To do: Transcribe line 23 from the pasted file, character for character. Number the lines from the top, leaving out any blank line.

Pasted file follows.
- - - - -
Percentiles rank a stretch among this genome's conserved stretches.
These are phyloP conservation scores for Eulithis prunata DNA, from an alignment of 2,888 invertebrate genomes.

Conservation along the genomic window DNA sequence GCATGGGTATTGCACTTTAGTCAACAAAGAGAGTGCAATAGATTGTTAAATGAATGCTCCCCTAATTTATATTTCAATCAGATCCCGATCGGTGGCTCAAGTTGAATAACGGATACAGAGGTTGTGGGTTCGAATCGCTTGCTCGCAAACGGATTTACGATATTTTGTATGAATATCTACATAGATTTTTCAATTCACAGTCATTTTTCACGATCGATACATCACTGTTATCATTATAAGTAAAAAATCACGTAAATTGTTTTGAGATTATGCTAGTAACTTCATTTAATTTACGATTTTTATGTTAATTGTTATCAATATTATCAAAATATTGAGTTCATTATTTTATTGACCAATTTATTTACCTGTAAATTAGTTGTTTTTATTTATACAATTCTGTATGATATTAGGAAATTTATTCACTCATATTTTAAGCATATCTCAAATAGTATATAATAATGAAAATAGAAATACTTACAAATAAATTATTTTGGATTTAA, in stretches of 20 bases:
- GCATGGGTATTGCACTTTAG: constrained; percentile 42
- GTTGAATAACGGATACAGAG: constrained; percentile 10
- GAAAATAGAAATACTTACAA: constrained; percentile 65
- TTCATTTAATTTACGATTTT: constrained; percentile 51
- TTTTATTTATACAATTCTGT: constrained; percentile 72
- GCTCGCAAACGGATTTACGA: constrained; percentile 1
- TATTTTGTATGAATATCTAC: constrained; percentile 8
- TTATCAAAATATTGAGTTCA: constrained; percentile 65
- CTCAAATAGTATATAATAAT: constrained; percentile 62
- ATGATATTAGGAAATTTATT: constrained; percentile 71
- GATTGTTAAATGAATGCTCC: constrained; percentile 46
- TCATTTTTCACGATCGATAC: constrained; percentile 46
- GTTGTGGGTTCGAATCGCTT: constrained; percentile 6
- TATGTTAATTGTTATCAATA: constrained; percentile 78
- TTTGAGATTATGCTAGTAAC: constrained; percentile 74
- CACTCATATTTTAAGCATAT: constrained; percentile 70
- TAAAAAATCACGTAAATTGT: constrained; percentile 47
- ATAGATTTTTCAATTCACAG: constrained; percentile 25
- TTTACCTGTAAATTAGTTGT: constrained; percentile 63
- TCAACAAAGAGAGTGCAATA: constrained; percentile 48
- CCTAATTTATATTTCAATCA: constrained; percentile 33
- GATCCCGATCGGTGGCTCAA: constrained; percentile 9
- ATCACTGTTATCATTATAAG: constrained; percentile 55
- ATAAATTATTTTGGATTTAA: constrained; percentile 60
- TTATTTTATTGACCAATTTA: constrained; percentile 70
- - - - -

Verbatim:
- TCAACAAAGAGAGTGCAATA: constrained; percentile 48